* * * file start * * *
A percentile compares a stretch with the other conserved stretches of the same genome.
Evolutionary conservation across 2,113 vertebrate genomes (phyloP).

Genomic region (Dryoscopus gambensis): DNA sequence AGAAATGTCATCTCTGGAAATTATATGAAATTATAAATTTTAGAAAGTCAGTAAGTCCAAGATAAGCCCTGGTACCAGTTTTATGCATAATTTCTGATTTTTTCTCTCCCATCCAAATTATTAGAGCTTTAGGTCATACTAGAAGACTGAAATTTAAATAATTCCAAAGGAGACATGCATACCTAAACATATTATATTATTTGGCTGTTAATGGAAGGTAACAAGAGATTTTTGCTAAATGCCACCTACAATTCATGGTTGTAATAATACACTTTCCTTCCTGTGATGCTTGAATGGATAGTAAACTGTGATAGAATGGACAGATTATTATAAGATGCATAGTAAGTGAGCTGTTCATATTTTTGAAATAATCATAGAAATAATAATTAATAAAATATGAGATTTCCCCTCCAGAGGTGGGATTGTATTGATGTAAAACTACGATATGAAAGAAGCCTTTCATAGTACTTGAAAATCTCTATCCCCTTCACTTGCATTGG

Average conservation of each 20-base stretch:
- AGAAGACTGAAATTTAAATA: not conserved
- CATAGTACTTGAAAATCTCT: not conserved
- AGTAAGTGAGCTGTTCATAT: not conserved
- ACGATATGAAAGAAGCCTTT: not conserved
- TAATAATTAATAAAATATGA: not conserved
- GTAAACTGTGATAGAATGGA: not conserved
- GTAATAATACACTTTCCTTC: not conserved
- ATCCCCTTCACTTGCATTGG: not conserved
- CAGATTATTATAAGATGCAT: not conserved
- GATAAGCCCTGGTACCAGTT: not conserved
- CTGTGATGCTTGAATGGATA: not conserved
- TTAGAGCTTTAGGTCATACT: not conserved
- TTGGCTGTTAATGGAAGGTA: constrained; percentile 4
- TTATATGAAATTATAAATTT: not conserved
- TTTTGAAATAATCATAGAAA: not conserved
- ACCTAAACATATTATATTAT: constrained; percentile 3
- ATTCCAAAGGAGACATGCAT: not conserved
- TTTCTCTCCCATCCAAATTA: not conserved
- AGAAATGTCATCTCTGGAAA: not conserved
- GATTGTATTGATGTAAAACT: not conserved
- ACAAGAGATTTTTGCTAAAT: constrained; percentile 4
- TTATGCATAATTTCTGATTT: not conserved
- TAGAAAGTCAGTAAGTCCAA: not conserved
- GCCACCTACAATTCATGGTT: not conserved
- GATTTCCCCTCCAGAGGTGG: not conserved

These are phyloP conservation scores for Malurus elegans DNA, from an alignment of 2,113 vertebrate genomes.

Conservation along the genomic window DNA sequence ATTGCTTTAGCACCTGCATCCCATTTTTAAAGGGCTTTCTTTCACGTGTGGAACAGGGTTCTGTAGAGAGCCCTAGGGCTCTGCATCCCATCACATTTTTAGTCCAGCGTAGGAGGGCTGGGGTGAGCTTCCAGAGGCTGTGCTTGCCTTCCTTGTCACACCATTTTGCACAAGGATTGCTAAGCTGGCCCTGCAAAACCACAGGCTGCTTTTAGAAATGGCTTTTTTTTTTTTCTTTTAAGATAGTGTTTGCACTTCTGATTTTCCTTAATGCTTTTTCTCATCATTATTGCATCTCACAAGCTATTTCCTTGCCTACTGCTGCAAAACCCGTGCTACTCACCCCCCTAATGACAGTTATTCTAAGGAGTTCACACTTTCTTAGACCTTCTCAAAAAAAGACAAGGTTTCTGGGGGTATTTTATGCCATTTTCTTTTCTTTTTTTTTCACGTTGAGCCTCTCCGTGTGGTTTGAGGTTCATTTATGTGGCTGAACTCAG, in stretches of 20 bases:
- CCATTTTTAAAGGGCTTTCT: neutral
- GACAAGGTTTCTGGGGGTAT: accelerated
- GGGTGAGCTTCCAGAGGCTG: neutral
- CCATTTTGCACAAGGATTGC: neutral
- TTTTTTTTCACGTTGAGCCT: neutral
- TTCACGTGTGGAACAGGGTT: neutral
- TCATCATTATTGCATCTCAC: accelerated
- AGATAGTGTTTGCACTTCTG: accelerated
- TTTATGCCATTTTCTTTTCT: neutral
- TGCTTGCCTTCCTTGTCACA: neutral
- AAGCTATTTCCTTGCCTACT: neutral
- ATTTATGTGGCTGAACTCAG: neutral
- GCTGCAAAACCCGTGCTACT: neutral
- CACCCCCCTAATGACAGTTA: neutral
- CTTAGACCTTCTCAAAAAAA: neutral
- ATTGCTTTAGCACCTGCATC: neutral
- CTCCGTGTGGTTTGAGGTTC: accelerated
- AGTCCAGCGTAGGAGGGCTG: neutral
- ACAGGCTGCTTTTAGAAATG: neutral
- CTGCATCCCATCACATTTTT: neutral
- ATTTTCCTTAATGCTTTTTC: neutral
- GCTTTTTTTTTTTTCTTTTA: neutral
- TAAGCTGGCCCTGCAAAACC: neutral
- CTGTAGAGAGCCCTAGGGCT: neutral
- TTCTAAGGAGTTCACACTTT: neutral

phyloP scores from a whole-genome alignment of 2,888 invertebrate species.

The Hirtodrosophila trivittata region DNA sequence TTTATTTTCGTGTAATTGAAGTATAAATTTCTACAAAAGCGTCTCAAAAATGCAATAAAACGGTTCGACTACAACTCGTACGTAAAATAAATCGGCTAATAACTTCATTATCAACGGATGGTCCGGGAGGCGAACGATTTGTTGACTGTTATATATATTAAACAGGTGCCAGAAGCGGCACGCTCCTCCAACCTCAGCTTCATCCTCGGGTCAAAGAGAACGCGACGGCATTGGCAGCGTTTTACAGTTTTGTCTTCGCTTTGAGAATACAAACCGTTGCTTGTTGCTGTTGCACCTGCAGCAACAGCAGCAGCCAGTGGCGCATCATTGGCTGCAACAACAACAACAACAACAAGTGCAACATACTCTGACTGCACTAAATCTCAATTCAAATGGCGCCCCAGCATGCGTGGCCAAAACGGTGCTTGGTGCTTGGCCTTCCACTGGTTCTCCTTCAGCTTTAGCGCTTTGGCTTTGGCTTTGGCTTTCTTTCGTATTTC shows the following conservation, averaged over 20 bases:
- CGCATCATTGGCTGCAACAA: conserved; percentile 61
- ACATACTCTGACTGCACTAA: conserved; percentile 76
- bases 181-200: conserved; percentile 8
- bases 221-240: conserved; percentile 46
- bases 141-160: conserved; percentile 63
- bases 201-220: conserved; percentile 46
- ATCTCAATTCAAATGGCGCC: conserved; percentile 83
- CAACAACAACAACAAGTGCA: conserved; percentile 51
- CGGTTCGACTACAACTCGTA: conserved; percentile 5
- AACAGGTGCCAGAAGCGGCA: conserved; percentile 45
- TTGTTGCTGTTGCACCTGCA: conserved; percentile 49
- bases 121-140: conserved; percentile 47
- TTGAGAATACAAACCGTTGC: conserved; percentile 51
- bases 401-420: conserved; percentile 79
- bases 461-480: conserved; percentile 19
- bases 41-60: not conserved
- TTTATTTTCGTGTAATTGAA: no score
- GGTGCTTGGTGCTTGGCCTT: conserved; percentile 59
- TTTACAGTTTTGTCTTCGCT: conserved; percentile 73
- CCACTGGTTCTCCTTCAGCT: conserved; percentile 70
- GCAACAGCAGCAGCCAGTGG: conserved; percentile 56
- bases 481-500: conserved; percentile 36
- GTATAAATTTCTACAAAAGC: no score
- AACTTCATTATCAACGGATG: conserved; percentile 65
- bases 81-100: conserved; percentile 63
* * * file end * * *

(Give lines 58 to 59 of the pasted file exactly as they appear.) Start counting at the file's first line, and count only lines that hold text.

The Hirtodrosophila trivittata region DNA sequence TTTATTTTCGTGTAATTGAAGTATAAATTTCTACAAAAGCGTCTCAAAAATGCAATAAAACGGTTCGACTACAACTCGTACGTAAAATAAATCGGCTAATAACTTCATTATCAACGGATGGTCCGGGAGGCGAACGATTTGTTGACTGTTATATATATTAAACAGGTGCCAGAAGCGGCACGCTCCTCCAACCTCAGCTTCATCCTCGGGTCAAAGAGAACGCGACGGCATTGGCAGCGTTTTACAGTTTTGTCTTCGCTTTGAGAATACAAACCGTTGCTTGTTGCTGTTGCACCTGCAGCAACAGCAGCAGCCAGTGGCGCATCATTGGCTGCAACAACAACAACAACAACAAGTGCAACATACTCTGACTGCACTAAATCTCAATTCAAATGGCGCCCCAGCATGCGTGGCCAAAACGGTGCTTGGTGCTTGGCCTTCCACTGGTTCTCCTTCAGCTTTAGCGCTTTGGCTTTGGCTTTGGCTTTCTTTCGTATTTC shows the following conservation, averaged over 20 bases:
- CGCATCATTGGCTGCAACAA: conserved; percentile 61